Handling Split Brain scenarios with Akka
When operating an Akka cluster the developer must consider how to handle network partitions (Split Brain scenarios) and machine crashes. There are multiple strategies to handle such erratic behavior and, after a deeper explanation of the problem we are facing, I will try to present them along with their pros and cons using the Split Brain Resolver in Akka, which is a part of the Reactive Platform.
What exactly is the problem?
The basic is as follows – a node cannot differentiate between complete crashes and temporary network failures that could get resolved.
The network tracks the state and health of the nodes it contains using a “heartbeat”. This is a mechanism where each node sends a simple message in a given interval (for example with a time delta) to every other node that basically says “I’m OK”.
The system makes sure that all the messages have been received using “sink” node which collects the signals, orders them using a FIFO queue and eventually diagnoses if there are any problems with the ordering of the signals.
The problem is that if the heartbeat of a node stops, the network and other nodes cannot identify the reason why what was the reason the node stopped responding. Thus we can’t be sure whether the node may work again in the future and when it will happen (some network problem) or has permanently stopped working (for example the JVM or hardware crashed) and will not recover and should be discarded.
A network partition (a.k.a. Split Brain) is a situation where a network failure caused the network to split. The split means that the parts can no longer communicate with each other. They need to decide what to do next on their own based on the latest membership data of the cluster.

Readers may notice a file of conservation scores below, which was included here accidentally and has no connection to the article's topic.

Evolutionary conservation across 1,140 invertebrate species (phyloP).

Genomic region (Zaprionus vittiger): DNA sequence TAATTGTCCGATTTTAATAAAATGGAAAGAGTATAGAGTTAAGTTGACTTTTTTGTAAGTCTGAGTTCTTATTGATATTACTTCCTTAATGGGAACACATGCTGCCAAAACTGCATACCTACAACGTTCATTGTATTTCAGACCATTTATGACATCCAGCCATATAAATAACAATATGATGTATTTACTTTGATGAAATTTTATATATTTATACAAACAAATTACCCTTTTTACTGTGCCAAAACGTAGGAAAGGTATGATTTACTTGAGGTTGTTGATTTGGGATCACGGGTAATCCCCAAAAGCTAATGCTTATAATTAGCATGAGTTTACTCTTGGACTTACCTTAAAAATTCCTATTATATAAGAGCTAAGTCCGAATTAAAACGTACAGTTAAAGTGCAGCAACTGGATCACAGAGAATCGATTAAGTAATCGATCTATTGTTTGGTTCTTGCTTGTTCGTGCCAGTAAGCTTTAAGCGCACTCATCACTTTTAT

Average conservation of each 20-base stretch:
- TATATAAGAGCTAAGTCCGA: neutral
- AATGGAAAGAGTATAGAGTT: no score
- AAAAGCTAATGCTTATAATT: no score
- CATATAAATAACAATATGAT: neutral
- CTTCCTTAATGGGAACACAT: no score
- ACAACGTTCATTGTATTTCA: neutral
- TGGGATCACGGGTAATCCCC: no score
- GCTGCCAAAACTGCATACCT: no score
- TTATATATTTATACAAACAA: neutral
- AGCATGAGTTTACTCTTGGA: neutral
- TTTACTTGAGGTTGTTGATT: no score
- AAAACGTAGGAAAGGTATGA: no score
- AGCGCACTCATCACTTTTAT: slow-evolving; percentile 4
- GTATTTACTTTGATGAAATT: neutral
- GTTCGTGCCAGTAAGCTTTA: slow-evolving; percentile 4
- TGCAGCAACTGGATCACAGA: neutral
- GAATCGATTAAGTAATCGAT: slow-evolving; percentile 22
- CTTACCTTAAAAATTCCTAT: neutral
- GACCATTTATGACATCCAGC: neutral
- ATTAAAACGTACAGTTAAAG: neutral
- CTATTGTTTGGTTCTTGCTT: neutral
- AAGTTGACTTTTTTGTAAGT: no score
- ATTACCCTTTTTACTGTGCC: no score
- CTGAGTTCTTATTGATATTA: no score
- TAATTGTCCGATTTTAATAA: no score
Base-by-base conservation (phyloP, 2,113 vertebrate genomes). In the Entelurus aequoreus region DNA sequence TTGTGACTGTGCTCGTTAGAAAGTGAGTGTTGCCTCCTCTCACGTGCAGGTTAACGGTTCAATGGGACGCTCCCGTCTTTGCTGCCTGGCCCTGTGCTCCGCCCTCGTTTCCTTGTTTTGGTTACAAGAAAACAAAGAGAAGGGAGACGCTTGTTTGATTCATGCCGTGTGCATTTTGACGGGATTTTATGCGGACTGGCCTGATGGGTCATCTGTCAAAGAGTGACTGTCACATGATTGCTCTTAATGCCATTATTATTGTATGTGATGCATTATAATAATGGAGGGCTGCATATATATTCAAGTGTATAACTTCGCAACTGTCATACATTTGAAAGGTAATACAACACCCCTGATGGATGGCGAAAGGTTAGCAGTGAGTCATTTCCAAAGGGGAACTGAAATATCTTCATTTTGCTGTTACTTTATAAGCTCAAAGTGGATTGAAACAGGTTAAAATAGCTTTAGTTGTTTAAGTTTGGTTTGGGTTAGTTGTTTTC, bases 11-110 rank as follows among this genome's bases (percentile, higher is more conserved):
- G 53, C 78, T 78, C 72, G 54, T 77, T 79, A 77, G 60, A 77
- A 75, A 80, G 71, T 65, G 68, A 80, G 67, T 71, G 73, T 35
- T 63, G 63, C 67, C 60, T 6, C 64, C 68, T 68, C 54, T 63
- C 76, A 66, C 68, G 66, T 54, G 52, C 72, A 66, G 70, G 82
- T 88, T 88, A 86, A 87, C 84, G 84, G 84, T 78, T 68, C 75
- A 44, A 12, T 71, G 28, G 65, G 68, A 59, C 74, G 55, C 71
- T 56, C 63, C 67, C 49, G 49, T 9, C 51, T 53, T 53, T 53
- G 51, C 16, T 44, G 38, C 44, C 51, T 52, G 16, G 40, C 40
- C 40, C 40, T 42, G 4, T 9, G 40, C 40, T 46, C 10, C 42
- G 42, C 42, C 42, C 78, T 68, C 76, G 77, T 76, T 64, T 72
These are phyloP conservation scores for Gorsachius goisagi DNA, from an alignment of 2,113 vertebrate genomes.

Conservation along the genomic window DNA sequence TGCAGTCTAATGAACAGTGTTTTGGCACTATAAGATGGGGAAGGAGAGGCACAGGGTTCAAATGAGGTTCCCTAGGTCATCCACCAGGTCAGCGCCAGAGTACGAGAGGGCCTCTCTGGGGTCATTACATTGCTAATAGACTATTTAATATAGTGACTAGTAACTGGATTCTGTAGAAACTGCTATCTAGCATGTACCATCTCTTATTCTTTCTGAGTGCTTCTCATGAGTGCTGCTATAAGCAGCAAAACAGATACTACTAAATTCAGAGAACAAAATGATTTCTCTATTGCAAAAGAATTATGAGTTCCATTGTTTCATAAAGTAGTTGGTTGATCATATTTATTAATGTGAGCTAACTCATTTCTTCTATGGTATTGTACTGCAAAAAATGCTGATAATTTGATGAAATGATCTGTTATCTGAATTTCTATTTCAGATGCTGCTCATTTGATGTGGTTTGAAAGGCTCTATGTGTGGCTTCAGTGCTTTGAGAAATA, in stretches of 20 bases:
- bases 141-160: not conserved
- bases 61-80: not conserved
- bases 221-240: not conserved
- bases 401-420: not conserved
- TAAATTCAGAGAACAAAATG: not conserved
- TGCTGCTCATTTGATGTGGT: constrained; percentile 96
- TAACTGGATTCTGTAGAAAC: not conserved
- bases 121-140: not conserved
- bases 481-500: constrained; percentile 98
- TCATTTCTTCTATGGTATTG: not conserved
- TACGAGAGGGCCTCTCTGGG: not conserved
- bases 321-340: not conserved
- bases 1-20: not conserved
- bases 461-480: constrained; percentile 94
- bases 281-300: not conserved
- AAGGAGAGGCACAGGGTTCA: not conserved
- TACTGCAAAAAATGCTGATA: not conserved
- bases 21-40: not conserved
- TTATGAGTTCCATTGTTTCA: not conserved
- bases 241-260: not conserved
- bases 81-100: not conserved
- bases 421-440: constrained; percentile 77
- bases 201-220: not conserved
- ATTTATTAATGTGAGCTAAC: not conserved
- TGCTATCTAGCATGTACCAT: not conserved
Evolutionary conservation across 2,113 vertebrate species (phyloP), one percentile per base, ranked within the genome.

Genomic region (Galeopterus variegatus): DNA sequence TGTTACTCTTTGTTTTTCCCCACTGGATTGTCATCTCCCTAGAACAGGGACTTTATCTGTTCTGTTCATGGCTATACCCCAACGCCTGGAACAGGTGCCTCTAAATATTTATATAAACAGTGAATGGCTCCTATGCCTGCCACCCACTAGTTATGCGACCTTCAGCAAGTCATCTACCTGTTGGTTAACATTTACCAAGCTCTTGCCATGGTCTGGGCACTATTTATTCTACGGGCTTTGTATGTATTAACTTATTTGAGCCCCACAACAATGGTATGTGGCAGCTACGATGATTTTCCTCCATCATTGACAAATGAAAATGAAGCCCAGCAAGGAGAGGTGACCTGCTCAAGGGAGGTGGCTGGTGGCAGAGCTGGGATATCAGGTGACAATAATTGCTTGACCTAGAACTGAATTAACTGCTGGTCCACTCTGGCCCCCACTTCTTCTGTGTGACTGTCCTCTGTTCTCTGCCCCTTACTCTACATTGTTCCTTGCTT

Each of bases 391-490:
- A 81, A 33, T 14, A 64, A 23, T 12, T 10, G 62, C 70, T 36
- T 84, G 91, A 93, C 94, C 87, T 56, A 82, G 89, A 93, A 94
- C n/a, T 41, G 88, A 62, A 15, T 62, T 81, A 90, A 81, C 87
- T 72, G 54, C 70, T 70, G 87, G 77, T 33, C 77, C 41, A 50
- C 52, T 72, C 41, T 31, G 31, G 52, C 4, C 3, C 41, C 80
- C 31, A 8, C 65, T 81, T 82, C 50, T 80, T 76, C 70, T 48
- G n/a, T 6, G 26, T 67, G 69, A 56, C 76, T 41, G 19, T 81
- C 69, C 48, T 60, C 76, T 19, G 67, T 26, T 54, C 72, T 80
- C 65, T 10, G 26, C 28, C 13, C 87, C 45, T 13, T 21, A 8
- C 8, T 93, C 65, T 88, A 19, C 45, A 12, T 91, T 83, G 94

We can distinguish three main failure scenarios/categories: – Network partitions (split brain scenarios) – Crashes (JVM crash, hardware crash, etc.) – Unresponsive process (CPU starvation, garbage collector pauses, etc.)
How can we tackle this?
To be frank – there is no silver bullet for the problem described above. Each network needs to be analyzed individually for the optimal strategy to be chosen. The most widely used are: – Static Quorum – Keep Majority – Keep Oldest – Keep Referee
I will try to describe each one detailedly in the next sections along with their pros and cons.
How it works?
This strategy will down the unreachable nodes if the number of remaining (healthy) nodes is equal or greater to a predefined constant number called the
quorum size – i.e. this value defines the minimal number of nodes the cluster must posses to be operational.
When to use it?
It is best to use it when we have a fixed number of nodes in a cluster or when we can define a fixed number of nodes with a certain role.
- One important rule regarding Static Quorum: You mustn’t add more nodes to the cluster than
quorum-size*2 -1as this can lead to a situation during a split where both clusters think they have enough nodes to function and try to down each other.
How it works?
This strategy will down the unreachable nodes if the current one is part of the majority based on the last membership information, otherwise it will down the reachable part (the one it is a part of). If the parts are of equal size the one containing the node with the lowest address will be kept.
When to use it?
When the number of nodes in the cluster can change over time (it’s dynamic) and therefore static strategies like
static-quorum won’t work.
- A small chance exists that both parts have different membership information and thus produce different decisions. This can lead to both sides deciding to down each other as each one of them thinks they are the majority based on their membership information.
- If there are more than two partitions and none of them has a majority then each one of them will shutdown terminating the cluster
- If more than half of the nodes crash at the same time the remaining ones will terminate themselves based on the outdated membership information thus terminating the whole cluster.
How it works?
This strategy will down the part that does not contain the oldest node. The oldest member is important as the active Cluster Singleton runs on the oldest member.
When to use it?